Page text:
On Friday I caught up with Miles George, chief executive of Infigen Energy, one of Australia’s biggest renewable energy power project developers.
Not much has changed in the Australian market since we last spoke about six months ago – energy retailers aren’t all that interested in signing long-term power purchase agreements.
Although what is quite interesting is that Infigen are having some success in pursuing utility-scale solar PV projects, but in the US rather than Australia.
They have two 20MW solar PV projects in California, Wildwood Solar I and Pumpjack Solar I, that are highly advanced with long-term power purchase agreements in place. In addition George explained that Infigen have a pipeline of several PV projects in the 20-40MW range across several states which add-up to around 300MW in total.
I asked whether we might see similar levels of utility-scale solar development activity in Australia but George was pessimistic. He couldn’t see much development occurring beyond the two projects under consideration for funding by ARENA (Infigen’s own project and that of Pacific Hydro/Fotowatio Renewable Ventures which recently secured financing from the Clean Energy Finance Corporation).
George's explanation was quite illuminating as to why the US is a more attractive location for investment:
“I think the two key factors that make our US solar PV development activities attractive are:
– One, the legislation that is driving those is clear and stable as opposed to here. So, in various states they have mandates for solar PV within their renewable portfolio standards [similar to Australia’s renewable energy target]; California in particular where our two current projects are.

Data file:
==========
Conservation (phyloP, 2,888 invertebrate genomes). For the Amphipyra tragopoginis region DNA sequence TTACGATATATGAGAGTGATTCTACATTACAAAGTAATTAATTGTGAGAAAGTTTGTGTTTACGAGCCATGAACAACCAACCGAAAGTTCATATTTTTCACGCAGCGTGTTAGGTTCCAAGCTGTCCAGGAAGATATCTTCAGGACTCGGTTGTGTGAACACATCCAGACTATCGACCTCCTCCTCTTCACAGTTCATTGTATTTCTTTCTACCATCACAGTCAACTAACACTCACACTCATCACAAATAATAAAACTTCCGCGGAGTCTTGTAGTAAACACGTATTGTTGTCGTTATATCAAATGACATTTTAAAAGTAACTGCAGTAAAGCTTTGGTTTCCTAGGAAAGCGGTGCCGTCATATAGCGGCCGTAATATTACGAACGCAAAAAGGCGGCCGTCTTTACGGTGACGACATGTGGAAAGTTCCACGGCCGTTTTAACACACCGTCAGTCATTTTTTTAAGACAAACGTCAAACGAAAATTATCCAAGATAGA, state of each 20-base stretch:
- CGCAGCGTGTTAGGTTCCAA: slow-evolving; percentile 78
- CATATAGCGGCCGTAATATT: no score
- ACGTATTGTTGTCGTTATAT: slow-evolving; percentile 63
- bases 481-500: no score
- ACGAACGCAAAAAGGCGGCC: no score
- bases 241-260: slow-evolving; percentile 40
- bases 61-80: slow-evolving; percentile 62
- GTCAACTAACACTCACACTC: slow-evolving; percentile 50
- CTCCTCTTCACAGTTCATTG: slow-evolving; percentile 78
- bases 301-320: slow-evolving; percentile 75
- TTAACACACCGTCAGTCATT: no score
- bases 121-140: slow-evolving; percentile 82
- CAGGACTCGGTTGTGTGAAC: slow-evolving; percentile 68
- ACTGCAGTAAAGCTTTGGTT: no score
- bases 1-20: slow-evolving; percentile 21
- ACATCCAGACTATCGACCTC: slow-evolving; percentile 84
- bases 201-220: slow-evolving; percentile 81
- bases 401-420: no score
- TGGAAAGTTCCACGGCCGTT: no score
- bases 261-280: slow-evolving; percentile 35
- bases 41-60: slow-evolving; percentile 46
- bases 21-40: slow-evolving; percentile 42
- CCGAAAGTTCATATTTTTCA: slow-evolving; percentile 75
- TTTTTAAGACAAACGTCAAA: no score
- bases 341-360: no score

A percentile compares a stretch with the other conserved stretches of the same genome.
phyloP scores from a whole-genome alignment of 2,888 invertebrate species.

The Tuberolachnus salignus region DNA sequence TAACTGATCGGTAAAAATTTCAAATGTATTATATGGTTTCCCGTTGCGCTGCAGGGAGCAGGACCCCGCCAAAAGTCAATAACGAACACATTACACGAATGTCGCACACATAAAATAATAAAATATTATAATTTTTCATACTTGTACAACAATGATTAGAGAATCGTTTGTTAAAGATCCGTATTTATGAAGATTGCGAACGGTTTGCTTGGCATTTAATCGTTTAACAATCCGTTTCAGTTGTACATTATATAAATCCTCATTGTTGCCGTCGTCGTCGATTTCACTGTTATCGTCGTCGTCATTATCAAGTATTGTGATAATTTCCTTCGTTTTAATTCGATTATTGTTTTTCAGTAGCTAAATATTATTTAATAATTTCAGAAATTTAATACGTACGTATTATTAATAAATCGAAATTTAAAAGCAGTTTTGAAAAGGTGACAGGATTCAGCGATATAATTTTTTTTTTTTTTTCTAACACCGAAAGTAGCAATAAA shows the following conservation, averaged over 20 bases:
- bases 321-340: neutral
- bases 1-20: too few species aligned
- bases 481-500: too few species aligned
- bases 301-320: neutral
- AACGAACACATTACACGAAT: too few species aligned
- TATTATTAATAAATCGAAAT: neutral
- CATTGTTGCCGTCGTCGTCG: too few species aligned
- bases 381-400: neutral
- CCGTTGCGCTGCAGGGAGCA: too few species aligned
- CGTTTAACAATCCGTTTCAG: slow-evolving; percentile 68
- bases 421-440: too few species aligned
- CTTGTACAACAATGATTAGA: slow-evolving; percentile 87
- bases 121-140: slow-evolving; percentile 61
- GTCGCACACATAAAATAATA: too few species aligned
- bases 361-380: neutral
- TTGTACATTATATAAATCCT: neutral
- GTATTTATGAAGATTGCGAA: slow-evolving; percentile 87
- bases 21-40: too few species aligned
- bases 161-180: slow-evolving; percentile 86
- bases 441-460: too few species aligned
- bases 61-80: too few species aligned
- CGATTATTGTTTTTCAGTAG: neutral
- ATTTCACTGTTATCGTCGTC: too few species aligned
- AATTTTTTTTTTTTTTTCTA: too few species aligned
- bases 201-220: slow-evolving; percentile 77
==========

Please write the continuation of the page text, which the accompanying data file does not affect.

– And the second factor is that because of that stability in the legislation and the regulation the utilities over there are prepared to contract long-term and have done so for the two projects where we have PPAs on solar PV projects. Because they can see that the legislation is stable. So they’re prepared to write the long-term offtake contracts that then facilitate underwriting the project development.”
In contrast to Australia’s regulatory environment, Infigen’s financial results statement put it rather bluntly,
“In Australia, in the near term the regulatory environment continues to be challenging. Despite the favourable findings of the Climate Change Authority’s review of the Renewable Energy Target in 2012, vested interests in the fossil fuel generation sector continue to lobby forcefully to reduce the RET. The upcoming federal election has exacerbated the uncertainty to a point where the market for new renewable energy project development is very weak, and the appetite to contract existing assets is poor.”
Of course this regulatory uncertainty is an issue that extends well beyond utility-scale solar, being a particular problem for wind farm developments.
The reality is that in spite of the huge cost reductions that have been achieved in solar over recent years, it is still not competitive with wind at a wholesale electricity market level (as opposed to the delivered retail price of electricity). This is in spite of it generating power during daytime periods when wholesale electricity market prices are higher.
I asked George whether we might see further multi-megawatt solar projects in Australia beyond that funded by ARENA.
He replied: “Not in the next few years. I mean, maybe in the medium to long-term that would change, but at the moment, you know, because it’s not as competitive as wind energy, in order to get solar PV up you need an additional incentive.”